Philippine Stocks Enter Bear Market as Foreign Outflows Surge

Photographer: Brent Lewin/Bloomberg

Traders work on the floor of the Philippines Stock Exchange in Manila, the Philippines. Close

Traders work on the floor of the Philippines Stock Exchange in Manila, the Philippines.

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Photographer: Brent Lewin/Bloomberg

Traders work on the floor of the Philippines Stock Exchange in Manila, the Philippines.

Philippine stocks entered a bear market as the nation’s benchmark equity index slumped for a fifth day amid the biggest monthly foreign sell-off on record.

The Philippine Stock Exchange Index (PCOMP) tumbled 3.1 percent to 5,789.06 in Manila, the lowest close since Dec. 19. The gauge has lost 22 percent from a record 7,392.20 set on May 15, wiping about $62 billion in value from the nation’s stocks as of yesterday’s close. Valuations dropped to a seven-month low and volatility climbed to the highest in more than four years. Overseas funds sold a net $344 million of Philippine stocks this month through yesterday, heading for the biggest monthly outflow since Bloomberg began compiling the data in 1999.

Philippine stocks have slumped from a record, wiping as overseas investors sold the nation’s equities after U.S. Federal Reserve Chairman Ben S. Bernanke said on May 22 the central bank could consider paring stimulus if the country’s employment market showed sustainable improvement. Bernanke said on June 19 the Fed may start reducing bond purchases this year and end the program in 2014 should risks to the U.S. economy abate.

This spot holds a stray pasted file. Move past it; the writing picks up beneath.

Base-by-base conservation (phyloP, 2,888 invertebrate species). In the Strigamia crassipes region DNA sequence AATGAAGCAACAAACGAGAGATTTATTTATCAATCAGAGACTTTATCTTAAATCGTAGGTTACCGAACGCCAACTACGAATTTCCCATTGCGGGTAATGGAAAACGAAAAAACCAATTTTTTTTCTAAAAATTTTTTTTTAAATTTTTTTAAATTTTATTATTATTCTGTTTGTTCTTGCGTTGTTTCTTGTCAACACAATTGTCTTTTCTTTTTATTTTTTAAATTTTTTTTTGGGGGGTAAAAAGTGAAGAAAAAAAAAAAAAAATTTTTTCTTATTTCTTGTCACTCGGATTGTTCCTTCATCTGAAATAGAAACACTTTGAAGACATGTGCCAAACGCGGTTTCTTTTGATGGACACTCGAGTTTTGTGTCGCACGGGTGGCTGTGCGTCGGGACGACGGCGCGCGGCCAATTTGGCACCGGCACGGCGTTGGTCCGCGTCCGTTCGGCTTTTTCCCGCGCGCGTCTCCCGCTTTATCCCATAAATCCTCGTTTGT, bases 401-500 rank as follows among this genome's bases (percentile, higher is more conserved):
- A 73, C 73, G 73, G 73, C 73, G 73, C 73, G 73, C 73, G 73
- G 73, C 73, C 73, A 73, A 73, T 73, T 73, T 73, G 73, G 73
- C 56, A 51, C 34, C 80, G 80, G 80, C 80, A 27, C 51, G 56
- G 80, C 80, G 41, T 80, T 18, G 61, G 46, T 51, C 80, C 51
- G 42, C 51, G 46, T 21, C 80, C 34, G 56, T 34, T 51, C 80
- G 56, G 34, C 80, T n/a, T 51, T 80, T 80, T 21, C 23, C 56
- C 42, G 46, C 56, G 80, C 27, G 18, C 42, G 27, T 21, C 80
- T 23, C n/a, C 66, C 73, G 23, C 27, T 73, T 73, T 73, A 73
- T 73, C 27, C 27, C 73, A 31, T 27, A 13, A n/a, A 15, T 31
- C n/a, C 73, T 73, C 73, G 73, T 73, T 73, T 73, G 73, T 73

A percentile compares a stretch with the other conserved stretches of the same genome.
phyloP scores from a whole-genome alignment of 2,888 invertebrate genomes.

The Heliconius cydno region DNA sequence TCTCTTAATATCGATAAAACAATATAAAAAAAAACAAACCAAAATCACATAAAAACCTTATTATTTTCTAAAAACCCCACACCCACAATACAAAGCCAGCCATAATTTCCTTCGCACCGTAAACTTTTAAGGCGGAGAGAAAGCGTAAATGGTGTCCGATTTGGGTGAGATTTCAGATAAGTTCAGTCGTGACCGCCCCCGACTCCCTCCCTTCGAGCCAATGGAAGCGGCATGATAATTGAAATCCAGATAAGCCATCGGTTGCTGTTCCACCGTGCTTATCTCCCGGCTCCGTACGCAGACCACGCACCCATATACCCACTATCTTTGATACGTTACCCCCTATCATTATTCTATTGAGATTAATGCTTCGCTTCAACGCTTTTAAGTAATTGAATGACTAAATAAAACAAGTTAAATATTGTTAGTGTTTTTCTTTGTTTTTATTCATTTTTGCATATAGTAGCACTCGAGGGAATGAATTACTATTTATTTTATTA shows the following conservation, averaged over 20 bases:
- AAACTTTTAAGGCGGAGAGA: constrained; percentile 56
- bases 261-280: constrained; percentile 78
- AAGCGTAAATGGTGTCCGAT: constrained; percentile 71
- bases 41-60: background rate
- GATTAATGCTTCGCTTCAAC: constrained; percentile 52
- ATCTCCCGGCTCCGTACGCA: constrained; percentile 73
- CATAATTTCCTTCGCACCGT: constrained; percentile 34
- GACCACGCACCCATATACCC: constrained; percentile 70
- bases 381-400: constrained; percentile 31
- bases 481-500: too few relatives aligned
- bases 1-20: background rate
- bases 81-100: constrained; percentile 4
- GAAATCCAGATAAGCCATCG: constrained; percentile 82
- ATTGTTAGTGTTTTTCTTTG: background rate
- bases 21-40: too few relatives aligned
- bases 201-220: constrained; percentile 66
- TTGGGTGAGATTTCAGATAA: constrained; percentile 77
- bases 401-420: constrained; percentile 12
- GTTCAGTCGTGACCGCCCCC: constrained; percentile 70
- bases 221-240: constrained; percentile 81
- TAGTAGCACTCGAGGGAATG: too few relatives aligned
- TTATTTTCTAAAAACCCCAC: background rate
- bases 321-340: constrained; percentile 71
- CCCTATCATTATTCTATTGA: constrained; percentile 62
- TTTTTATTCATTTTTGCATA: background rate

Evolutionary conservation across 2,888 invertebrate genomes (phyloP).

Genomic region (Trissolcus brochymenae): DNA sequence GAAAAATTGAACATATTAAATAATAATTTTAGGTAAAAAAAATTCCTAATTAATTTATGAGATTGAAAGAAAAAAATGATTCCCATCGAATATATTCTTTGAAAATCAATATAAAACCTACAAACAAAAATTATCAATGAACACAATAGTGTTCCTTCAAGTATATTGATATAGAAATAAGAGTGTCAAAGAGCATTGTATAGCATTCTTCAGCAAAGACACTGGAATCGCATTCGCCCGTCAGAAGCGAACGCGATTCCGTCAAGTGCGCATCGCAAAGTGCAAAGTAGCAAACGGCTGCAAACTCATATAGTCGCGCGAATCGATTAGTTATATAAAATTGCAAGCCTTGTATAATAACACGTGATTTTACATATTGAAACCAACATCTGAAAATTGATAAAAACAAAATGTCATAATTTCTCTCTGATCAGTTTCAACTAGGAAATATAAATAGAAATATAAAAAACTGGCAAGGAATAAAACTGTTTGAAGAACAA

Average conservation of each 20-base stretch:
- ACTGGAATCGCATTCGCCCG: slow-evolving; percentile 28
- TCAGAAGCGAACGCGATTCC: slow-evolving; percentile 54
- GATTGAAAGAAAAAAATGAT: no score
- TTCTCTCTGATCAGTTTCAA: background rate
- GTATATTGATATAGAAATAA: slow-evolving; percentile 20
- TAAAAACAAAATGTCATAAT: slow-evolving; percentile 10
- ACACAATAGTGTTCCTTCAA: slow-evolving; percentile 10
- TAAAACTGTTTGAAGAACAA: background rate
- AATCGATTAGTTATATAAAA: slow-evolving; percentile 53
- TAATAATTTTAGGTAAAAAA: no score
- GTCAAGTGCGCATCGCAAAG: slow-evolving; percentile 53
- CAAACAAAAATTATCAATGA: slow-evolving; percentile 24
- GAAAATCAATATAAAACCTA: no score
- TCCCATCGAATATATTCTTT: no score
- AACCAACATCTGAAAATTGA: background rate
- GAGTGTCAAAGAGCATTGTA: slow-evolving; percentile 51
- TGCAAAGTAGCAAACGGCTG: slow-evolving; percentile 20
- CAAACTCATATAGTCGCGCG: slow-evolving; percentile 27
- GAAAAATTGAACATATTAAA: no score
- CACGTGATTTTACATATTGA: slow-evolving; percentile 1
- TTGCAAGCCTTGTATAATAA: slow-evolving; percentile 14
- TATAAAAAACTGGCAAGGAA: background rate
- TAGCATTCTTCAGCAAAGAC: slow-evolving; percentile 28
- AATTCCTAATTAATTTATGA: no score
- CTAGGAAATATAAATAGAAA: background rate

“The slump was caused by expectations the U.S. will taper monetary stimulus and not by a deterioration in the Philippine economic and corporate outlook,” Jerome Gonzalez, who helps manage $230 million at Philequity Management Inc., said by phone today. “This has opened a good window to come in and start buying in tranches. Our fundamentals remain intact.”

Volatility Spike

The benchmark index is trading at 16.1 times projected 12-month earnings, the cheapest since Nov. 23, from a record 20.8 times on May 15. That compares with MSCI Emerging Markets Index’s 9.2 times. The Philippine gauge’s 30-day volatility climbed to 38.5, the highest since January 2009.

Ayala Corp. (AC), owner of the nation’s largest builder and biggest bank by market value, tumbled 9.2 percent, the steepest loss since Oct. 27, 2008. It was the biggest contributor to the index’s decline today.

Belle Corp. (BEL), which is building a Manila casino with Melco Crown Entertainment Ltd., plunged 12 percent, the sharpest loss since Feb. 28, 2007. Aboitiz Equity Ventures Inc. (AEV), which has investments in power and banks, sank 5.9 percent to the lowest close since Dec. 28, 2011.

The peso rose 0.9 percent to the dollar, paring this month’s loss to 2.8 percent, the worst performance in Asia after the Indian rupee and Malaysian ringgit. The yield on 8 percent government bonds due July 2031 fell 50 basis points to 5.25 percent, according to Tradition Financial Services prices as of 4:06 p.m. The rate rose 5 basis points earlier.

“It’s not a question of valuations anymore,” Rico Gomez, who helps manage $2.8 billion at Rizal Commercial Banking Corp., said. “It’s a matter of the level of risk that investors are willing to take.”

Six of the 30-stocks in the nation’s equities benchmark index are trading at a 52-week low, the most since September 2011, according to data compiled by Bloomberg. The 14-day relative strength index for 13 of the index’s stocks is below 30, a signal to some investors that shares are poised to rise.

To contact the reporter on this story: Ian Sayson in Manila at isayson@bloomberg.net

To contact the editor responsible for this story: Darren Boey at dboey@bloomberg.net

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